CS 519-005, Algorithms (MS/MEng-level), Fall 2016
HW1 - Python, qsort, and qselect
Due electronically on Canvas on Sunday Sep 25, 11:59pm.
No late submission will be accepted.
Include in your submission: report.txt, qsort.py, and qselect.py.
DO _NOT_ ZIP YOUR SUBMISSION.
qselect.py will be graded for correctness (1%).
Textbooks for References:
[1] CLRS Ch. 9.2 and Ch. 12
0. Q: What's the best-case, worst-case, and average-case time complexities of quicksort.
Briefly explain each case.
1. [WILL BE GRADED]
Quickselect with Randomized Pivot (CLRS Ch. 9.2).
>>> from qselect import *
>>> qselect(2, [3, 10, 4, 7, 19])
4
>>> qselect(4, [11, 2, 8, 3])
11
Q: What's the best-case, worst-case, and average-case time complexities? Briefly explain.
Filename: qselect.py
2. Buggy Qsort Revisited
In the slides we showed a buggy version of qsort which is weird in an interesting way:
it actually returns a binary search tree for the given array, rooted at the pivot:
>>> from qsort import *
>>> tree = sort([4,2,6,3,5,7,1,9])
>>> tree
[[[[], 1, []], 2, [[], 3, []]], 4, [[[], 5, []], 6, [[], 7, [[], 9, []]]]]
which encodes a binary search tree:
4
/ \
2 6
/ \ / \
1 3 5 7
\
9
Now on top of that piece of code, add three functions:
* sorted(t): returns the sorted order (infix traversal)
* search(t, x): returns whether x is in t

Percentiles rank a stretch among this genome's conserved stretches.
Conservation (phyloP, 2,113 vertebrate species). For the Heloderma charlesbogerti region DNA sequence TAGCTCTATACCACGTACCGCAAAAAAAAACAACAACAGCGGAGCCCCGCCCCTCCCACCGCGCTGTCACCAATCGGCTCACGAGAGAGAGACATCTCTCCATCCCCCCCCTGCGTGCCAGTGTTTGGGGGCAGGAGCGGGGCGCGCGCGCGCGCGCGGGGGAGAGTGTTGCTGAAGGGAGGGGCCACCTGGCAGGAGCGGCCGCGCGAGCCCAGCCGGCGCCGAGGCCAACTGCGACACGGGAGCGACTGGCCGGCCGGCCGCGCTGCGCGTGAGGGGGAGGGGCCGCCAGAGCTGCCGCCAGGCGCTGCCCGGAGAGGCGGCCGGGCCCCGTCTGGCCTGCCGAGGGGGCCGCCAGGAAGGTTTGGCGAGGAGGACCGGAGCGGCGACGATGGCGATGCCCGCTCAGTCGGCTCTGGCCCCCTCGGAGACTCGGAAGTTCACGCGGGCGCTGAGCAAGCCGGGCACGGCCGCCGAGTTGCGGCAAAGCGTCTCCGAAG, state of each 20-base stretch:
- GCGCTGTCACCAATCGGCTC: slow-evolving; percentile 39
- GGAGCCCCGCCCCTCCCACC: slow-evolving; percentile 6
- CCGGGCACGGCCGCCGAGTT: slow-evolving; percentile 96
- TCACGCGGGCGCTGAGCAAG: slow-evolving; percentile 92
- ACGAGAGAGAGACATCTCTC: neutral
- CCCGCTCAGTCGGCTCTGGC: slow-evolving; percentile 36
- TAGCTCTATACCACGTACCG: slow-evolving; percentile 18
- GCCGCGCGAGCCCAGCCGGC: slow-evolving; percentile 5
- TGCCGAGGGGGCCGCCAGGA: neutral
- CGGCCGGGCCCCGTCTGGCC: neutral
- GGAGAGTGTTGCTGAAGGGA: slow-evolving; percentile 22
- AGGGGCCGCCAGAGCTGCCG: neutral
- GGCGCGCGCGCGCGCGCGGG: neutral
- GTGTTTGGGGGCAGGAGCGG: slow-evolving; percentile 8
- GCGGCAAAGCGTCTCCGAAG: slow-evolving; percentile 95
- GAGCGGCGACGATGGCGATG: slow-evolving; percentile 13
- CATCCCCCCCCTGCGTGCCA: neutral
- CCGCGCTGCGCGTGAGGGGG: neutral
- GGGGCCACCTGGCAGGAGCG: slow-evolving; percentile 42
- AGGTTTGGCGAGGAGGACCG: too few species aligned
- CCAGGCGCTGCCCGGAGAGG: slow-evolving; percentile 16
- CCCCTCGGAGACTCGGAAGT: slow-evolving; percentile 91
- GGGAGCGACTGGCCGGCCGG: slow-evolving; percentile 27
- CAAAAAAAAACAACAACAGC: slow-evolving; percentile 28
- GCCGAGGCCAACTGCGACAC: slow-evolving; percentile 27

* insert(t, x): inserts x into t (in-place) if it is missing, otherwise does nothing.
>>> sorted(tree)
[1, 2, 3, 4, 5, 6, 7, 9]
>>> search(tree, 6)
True
>>> search(tree, 6.5)
False
>>> insert(tree, 6.5)
>>> tree
[[[[], 1, []], 2, [[], 3, []]], 4, [[[], 5, []], 6, [[[], 6.5, []], 7, [[], 9, []]]]]
>>> insert(tree, 3)
>>> tree
[[[[], 1, []], 2, [[], 3, []]], 4, [[[], 5, []], 6, [[[], 6.5, []], 7, [[], 9, []]]]]
Hint: both search and insert should depend on a helper function _search(tree, x) which
returns the subtree (a list) rooted at x when x is found, or the [] where x should
be inserted.
e.g.,
>>> tree = sort([4,2,6,3,5,7,1,9]) # starting from the initial tree
>>> _search(tree, 3)
[[], 3, []]
>>> _search(tree, 0)
[]
>>> _search(tree, 6.5)
[]
>>> _search(tree, 0) is _search(tree, 6.5)
False
>>> _search(tree, 0) == _search(tree, 6.5)
True
Note the last two []'s are different nodes (with different memory addresses):
the first one is the left child of 1, while the second one is the left child of 7
(so that insert is very easy).
Filename: qsort.py
Q: What are the time complexities for the operations implemented?
Debriefing (required!): --------------------------
1. Approximately how many hours did you spend on this assignment?
2. Would you rate it as easy, moderate, or difficult?
3. Did you work on it mostly alone, or mostly with other people?
4. How deeply do you feel you understand the material it covers (0%–100%)?
5. Any other comments?
This section is intended to help us calibrate the homework assignments.
Your answers to this section will *not* affect your grade; however, skipping it
will certainly do.